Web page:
A better way, and a very cost-effective one at that, is to use an old baking sheet to hold seeds. Just place on the ground and deposit seeds. The low sides of the sheet will keep most seed on the pan, rather than on the ground.

This method has merit, because you can monitor just how much seed your birds can consume during their morning and evening feeding sessions. And when rain and snow are forecast, it’s a simple matter to pick up the baking sheet and place somewhere under cover. When conditions are dry, just set the sheet outside again.

For those who prefer to see their birds feeding from hanging feeders, I have a “MacGyver” sort of device that works perfectly. A friend made this for me some time ago and at first, I wasn’t impressed. But the birds flocked to it and that allowed me to appreciate just how functional this simple device is.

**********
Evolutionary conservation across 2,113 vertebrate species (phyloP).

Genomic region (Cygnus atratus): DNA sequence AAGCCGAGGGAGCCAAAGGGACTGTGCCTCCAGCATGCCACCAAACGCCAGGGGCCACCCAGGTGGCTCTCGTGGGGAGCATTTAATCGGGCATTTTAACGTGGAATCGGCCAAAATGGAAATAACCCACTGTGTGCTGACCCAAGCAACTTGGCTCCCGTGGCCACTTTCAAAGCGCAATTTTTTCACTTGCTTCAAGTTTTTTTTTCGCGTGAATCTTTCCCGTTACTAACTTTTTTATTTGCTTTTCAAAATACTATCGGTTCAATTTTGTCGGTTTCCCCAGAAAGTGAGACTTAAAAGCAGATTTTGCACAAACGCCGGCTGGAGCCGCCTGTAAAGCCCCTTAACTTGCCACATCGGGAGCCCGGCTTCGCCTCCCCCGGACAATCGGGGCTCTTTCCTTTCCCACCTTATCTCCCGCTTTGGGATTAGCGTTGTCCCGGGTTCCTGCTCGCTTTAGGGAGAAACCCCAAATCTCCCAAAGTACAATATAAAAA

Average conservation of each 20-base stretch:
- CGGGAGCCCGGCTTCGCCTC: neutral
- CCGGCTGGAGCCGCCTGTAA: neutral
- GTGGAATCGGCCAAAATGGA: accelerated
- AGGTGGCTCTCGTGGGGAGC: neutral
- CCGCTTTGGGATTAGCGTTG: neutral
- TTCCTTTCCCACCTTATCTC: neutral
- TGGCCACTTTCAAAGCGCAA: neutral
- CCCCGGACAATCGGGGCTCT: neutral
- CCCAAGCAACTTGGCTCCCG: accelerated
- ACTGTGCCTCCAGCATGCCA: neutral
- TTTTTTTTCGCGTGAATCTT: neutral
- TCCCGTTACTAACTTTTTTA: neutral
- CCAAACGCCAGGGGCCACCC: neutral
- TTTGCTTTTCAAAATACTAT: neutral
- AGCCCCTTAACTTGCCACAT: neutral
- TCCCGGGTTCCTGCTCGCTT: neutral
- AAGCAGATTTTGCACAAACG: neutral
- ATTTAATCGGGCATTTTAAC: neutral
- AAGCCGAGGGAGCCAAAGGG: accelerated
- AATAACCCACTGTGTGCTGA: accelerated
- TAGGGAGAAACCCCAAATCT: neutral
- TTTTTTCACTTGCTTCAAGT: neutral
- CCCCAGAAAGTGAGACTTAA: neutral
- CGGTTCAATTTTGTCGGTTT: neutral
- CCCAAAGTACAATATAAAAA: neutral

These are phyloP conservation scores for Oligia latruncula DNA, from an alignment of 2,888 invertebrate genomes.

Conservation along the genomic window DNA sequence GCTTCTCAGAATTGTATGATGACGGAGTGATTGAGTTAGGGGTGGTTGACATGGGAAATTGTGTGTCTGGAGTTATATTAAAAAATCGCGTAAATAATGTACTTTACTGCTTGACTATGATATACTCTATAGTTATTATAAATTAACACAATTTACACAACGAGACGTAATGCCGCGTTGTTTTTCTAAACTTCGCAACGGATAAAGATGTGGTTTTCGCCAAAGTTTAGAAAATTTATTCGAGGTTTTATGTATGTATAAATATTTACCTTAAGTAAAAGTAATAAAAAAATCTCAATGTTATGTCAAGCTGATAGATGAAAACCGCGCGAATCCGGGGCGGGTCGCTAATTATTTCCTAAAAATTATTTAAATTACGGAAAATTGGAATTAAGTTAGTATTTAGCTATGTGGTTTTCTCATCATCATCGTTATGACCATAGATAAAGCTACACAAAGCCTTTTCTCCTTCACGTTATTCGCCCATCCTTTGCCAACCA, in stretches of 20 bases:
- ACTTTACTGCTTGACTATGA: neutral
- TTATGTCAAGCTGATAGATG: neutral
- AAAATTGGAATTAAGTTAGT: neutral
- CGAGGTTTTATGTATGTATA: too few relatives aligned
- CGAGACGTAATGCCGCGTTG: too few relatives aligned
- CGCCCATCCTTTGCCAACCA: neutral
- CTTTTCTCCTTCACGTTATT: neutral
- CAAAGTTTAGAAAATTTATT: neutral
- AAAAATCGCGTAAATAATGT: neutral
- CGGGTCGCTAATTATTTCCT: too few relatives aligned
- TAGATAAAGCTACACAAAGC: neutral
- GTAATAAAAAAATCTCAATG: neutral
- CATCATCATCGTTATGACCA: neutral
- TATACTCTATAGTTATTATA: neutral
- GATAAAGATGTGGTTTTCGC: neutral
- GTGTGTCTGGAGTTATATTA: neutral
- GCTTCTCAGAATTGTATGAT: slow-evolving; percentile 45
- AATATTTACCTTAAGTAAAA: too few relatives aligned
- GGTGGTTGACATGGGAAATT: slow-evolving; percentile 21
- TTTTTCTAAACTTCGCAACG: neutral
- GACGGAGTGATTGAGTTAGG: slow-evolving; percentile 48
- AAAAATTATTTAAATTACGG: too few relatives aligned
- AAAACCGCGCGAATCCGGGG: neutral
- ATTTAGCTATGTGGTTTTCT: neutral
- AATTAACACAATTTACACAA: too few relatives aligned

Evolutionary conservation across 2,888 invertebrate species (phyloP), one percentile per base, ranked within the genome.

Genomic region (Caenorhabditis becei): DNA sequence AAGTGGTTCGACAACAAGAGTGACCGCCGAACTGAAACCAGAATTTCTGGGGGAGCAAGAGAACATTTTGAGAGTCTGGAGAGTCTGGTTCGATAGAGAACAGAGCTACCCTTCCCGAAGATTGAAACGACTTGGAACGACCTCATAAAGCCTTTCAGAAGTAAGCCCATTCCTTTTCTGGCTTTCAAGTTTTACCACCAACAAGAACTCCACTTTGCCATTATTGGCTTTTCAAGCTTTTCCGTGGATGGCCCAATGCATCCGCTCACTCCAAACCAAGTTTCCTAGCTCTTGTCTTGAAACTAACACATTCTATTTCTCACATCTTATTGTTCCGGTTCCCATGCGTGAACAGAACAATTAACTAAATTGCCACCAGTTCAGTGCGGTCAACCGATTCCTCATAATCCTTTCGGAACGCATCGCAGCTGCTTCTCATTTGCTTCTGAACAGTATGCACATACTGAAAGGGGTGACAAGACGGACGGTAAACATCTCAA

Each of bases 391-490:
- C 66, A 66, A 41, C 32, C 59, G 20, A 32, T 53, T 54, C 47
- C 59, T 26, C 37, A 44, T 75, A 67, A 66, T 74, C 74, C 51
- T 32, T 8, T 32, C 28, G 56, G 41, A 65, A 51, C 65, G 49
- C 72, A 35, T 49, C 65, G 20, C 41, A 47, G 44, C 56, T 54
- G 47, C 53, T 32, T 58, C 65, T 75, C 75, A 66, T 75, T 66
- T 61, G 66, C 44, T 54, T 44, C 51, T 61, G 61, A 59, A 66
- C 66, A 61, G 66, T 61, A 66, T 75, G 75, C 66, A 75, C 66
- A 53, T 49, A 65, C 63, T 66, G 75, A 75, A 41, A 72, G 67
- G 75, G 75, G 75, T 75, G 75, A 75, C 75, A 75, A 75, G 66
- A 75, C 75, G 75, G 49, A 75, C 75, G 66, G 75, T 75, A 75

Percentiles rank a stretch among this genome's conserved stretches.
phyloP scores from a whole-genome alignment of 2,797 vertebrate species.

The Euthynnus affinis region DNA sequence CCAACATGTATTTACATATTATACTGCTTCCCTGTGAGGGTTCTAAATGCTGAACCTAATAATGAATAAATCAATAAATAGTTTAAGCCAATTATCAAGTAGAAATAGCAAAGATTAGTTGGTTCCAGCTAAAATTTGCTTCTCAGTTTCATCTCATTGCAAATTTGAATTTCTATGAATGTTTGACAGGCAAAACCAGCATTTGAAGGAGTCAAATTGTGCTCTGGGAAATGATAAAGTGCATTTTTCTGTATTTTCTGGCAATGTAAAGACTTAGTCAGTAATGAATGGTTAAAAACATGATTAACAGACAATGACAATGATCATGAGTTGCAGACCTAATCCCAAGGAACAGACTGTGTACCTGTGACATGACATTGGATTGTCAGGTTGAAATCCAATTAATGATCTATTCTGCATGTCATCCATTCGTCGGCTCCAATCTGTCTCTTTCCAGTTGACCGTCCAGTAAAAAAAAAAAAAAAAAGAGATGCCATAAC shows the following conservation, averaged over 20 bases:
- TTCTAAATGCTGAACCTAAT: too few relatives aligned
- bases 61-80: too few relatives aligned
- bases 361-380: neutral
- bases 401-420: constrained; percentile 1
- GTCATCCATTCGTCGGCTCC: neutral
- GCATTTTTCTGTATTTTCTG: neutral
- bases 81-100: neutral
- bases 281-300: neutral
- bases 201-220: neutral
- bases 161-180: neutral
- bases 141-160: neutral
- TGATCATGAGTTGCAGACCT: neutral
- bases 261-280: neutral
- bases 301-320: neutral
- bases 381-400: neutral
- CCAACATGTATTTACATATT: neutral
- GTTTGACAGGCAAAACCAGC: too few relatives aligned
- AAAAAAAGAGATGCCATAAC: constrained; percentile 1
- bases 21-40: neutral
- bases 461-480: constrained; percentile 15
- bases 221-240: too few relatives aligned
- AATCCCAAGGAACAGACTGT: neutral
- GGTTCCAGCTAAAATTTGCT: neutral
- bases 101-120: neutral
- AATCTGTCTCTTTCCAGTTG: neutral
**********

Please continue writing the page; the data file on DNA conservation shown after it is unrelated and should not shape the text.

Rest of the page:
To make one, just select a small sheet of scrap plywood or even a length of wide pine board. You can use laths as sides, securing with wood glue first and then tacking on with fine wire finish nails.

Then, drill two holes near the inside of each corner. Run a cord or thin rope down through two holes at a time, tying off on the bottom. Repeat with the two other holes and you have a sturdy hanging seed feeder. The two loops made by the cords can be tied together for ease of hanging. Or, better yet, run a small branch through both loops. Either way you’ll have a seed feeder that will last for many years to come.

Garlic helper